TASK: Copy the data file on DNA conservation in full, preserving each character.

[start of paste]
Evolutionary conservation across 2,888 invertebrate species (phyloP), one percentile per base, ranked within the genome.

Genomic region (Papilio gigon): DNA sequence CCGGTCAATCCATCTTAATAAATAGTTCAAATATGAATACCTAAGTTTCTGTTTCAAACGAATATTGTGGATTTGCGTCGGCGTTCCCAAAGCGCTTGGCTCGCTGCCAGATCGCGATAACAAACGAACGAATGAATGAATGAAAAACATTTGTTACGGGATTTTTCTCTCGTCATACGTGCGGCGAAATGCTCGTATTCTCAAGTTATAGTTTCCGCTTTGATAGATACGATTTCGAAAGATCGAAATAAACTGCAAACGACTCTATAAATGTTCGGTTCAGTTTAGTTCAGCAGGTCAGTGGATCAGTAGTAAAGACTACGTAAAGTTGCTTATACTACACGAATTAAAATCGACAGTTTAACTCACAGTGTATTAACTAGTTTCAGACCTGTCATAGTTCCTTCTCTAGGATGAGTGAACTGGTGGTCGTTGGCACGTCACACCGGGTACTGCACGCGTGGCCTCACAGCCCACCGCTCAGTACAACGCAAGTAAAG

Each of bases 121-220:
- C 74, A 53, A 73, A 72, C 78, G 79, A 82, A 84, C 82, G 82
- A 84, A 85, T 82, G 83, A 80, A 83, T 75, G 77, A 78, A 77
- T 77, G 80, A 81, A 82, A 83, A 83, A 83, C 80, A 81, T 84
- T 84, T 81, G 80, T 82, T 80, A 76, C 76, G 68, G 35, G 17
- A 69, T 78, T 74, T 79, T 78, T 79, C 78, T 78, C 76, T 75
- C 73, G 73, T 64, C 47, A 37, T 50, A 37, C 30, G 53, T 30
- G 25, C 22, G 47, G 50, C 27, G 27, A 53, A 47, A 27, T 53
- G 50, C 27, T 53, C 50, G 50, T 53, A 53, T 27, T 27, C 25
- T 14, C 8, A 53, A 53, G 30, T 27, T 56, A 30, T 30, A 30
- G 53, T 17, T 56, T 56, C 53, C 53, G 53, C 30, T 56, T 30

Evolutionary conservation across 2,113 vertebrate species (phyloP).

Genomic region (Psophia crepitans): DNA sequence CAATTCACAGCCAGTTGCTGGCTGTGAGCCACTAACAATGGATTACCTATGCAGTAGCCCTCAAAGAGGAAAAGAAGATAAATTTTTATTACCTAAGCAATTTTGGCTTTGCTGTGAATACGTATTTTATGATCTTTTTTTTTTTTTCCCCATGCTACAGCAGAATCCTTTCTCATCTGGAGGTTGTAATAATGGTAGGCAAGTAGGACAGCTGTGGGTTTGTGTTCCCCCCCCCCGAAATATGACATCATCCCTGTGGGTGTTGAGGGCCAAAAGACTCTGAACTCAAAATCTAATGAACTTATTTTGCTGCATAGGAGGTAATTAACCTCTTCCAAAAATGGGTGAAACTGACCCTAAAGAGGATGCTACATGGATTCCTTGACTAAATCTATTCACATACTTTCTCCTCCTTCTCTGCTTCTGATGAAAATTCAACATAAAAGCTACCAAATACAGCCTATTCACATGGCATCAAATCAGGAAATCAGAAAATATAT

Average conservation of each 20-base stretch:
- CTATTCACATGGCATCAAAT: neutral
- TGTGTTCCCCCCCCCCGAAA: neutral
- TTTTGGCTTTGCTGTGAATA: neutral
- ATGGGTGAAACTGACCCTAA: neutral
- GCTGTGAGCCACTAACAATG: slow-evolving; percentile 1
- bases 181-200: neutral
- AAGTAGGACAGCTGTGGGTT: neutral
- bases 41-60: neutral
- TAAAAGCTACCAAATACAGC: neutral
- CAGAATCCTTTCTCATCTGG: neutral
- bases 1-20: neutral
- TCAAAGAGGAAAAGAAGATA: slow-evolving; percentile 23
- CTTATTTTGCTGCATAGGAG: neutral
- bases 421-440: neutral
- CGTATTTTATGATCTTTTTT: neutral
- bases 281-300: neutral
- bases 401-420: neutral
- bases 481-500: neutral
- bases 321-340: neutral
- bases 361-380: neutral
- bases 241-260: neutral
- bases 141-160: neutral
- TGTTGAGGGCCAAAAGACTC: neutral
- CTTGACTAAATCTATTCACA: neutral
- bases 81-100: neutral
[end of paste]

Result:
Evolutionary conservation across 2,888 invertebrate species (phyloP), one percentile per base, ranked within the genome.

Genomic region (Papilio gigon): DNA sequence CCGGTCAATCCATCTTAATAAATAGTTCAAATATGAATACCTAAGTTTCTGTTTCAAACGAATATTGTGGATTTGCGTCGGCGTTCCCAAAGCGCTTGGCTCGCTGCCAGATCGCGATAACAAACGAACGAATGAATGAATGAAAAACATTTGTTACGGGATTTTTCTCTCGTCATACGTGCGGCGAAATGCTCGTATTCTCAAGTTATAGTTTCCGCTTTGATAGATACGATTTCGAAAGATCGAAATAAACTGCAAACGACTCTATAAATGTTCGGTTCAGTTTAGTTCAGCAGGTCAGTGGATCAGTAGTAAAGACTACGTAAAGTTGCTTATACTACACGAATTAAAATCGACAGTTTAACTCACAGTGTATTAACTAGTTTCAGACCTGTCATAGTTCCTTCTCTAGGATGAGTGAACTGGTGGTCGTTGGCACGTCACACCGGGTACTGCACGCGTGGCCTCACAGCCCACCGCTCAGTACAACGCAAGTAAAG

Each of bases 121-220:
- C 74, A 53, A 73, A 72, C 78, G 79, A 82, A 84, C 82, G 82
- A 84, A 85, T 82, G 83, A 80, A 83, T 75, G 77, A 78, A 77
- T 77, G 80, A 81, A 82, A 83, A 83, A 83, C 80, A 81, T 84
- T 84, T 81, G 80, T 82, T 80, A 76, C 76, G 68, G 35, G 17
- A 69, T 78, T 74, T 79, T 78, T 79, C 78, T 78, C 76, T 75
- C 73, G 73, T 64, C 47, A 37, T 50, A 37, C 30, G 53, T 30
- G 25, C 22, G 47, G 50, C 27, G 27, A 53, A 47, A 27, T 53
- G 50, C 27, T 53, C 50, G 50, T 53, A 53, T 27, T 27, C 25
- T 14, C 8, A 53, A 53, G 30, T 27, T 56, A 30, T 30, A 30
- G 53, T 17, T 56, T 56, C 53, C 53, G 53, C 30, T 56, T 30

Evolutionary conservation across 2,113 vertebrate species (phyloP).

Genomic region (Psophia crepitans): DNA sequence CAATTCACAGCCAGTTGCTGGCTGTGAGCCACTAACAATGGATTACCTATGCAGTAGCCCTCAAAGAGGAAAAGAAGATAAATTTTTATTACCTAAGCAATTTTGGCTTTGCTGTGAATACGTATTTTATGATCTTTTTTTTTTTTTCCCCATGCTACAGCAGAATCCTTTCTCATCTGGAGGTTGTAATAATGGTAGGCAAGTAGGACAGCTGTGGGTTTGTGTTCCCCCCCCCCGAAATATGACATCATCCCTGTGGGTGTTGAGGGCCAAAAGACTCTGAACTCAAAATCTAATGAACTTATTTTGCTGCATAGGAGGTAATTAACCTCTTCCAAAAATGGGTGAAACTGACCCTAAAGAGGATGCTACATGGATTCCTTGACTAAATCTATTCACATACTTTCTCCTCCTTCTCTGCTTCTGATGAAAATTCAACATAAAAGCTACCAAATACAGCCTATTCACATGGCATCAAATCAGGAAATCAGAAAATATAT

Average conservation of each 20-base stretch:
- CTATTCACATGGCATCAAAT: neutral
- TGTGTTCCCCCCCCCCGAAA: neutral
- TTTTGGCTTTGCTGTGAATA: neutral
- ATGGGTGAAACTGACCCTAA: neutral
- GCTGTGAGCCACTAACAATG: slow-evolving; percentile 1
- bases 181-200: neutral
- AAGTAGGACAGCTGTGGGTT: neutral
- bases 41-60: neutral
- TAAAAGCTACCAAATACAGC: neutral
- CAGAATCCTTTCTCATCTGG: neutral
- bases 1-20: neutral
- TCAAAGAGGAAAAGAAGATA: slow-evolving; percentile 23
- CTTATTTTGCTGCATAGGAG: neutral
- bases 421-440: neutral
- CGTATTTTATGATCTTTTTT: neutral
- bases 281-300: neutral
- bases 401-420: neutral
- bases 481-500: neutral
- bases 321-340: neutral
- bases 361-380: neutral
- bases 241-260: neutral
- bases 141-160: neutral
- TGTTGAGGGCCAAAAGACTC: neutral
- CTTGACTAAATCTATTCACA: neutral
- bases 81-100: neutral